My friend Melissa has a way of being kind that also makes me think.
We were out for coffee, talking about books. Specifically: about my anxiety about wanting to read more. By most measures, I read a lot, but with the advent of smart phones and parenthood, I read less then I used to. Recently, I’ve been trying to change that balance, with some success.
“I’m trying to be okay with it when I just want to read murder mysteries,” I said. “I mean, who cares if I read trashy books?”
Her eyes widened. “But they’re not trashy,” she said. “They’re light.”
I nodded, and the conversation turned to other topics. But later, considering her words, something clicked.
‘Trashy’ is kind of a mean word, isn’t it?
Melissa didn’t let me get away with using that word because it’s unkind. Why did I speak so harshly about something that brings me joy? (Because OH MY GOSH I LOVE MURDER MYSTERIES).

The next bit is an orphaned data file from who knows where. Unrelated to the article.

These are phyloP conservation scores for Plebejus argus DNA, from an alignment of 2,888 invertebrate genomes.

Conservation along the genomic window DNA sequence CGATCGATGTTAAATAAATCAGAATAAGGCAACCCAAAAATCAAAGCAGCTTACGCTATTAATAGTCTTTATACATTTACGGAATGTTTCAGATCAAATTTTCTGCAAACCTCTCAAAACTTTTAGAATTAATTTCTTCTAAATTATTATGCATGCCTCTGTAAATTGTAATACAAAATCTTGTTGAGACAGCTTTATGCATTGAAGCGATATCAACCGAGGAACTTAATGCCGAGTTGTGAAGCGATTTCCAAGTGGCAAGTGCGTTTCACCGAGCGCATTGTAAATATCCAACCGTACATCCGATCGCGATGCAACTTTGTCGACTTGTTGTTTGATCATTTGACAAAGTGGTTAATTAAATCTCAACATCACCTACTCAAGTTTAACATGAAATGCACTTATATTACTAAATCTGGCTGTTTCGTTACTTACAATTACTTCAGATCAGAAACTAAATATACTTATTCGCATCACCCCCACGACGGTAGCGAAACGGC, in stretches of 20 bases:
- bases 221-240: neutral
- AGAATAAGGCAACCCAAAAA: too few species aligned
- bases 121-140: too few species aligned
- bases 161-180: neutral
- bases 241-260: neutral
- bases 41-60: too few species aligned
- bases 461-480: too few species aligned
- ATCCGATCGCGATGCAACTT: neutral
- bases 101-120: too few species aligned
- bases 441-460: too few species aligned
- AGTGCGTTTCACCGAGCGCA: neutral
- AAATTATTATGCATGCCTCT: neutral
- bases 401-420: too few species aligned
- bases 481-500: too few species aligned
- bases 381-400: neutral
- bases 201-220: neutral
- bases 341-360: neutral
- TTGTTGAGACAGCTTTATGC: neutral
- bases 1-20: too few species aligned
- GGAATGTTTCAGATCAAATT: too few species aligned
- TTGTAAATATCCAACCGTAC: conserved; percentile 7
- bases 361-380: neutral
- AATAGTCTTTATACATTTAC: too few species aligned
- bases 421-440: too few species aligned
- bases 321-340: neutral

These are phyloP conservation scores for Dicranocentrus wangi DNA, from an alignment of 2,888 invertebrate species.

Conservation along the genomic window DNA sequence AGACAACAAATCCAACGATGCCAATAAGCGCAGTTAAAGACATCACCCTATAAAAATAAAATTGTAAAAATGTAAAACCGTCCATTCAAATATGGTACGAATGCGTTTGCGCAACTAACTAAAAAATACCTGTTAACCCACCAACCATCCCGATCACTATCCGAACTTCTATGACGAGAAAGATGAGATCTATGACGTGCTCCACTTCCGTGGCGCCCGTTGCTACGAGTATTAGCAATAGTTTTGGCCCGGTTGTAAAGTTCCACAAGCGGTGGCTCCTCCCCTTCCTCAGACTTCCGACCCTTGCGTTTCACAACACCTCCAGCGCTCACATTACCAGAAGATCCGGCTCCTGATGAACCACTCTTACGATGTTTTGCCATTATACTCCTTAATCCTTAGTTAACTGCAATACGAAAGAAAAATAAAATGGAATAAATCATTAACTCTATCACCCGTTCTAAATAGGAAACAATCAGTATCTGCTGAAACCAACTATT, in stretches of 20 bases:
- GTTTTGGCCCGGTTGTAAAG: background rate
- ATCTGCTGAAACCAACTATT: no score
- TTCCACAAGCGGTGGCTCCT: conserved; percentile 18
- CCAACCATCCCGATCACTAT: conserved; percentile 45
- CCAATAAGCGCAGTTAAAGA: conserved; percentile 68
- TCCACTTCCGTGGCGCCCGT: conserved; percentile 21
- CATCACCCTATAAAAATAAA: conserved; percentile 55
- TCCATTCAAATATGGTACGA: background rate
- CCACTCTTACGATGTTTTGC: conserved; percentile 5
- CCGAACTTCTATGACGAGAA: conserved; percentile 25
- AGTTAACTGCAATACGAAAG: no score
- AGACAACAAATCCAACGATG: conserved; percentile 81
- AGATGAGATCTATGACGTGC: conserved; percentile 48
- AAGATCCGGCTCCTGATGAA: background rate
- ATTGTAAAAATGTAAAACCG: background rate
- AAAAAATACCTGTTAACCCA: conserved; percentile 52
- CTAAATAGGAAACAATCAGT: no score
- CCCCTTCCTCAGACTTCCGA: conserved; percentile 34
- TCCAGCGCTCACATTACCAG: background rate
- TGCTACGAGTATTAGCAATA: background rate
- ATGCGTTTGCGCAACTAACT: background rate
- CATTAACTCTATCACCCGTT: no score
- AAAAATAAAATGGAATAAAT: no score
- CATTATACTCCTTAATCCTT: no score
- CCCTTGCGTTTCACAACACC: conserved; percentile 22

Would it surprise you to learn I’m an English major? English majors spend years reading Great Literature. We maybe feel slightly superior because we a) got all the way through The Sound and the Fury, b) understood it, and c) the clincher! LIKED IT.
To paraphrase Kate Moss, nothing tastes better than hard work feels.
Except does it? Really?
I was at the Mudroom last week, talking about how the words I use impact my anxiety, my identity, and the kindness with which I move in the world. Won’t you join me to read the rest?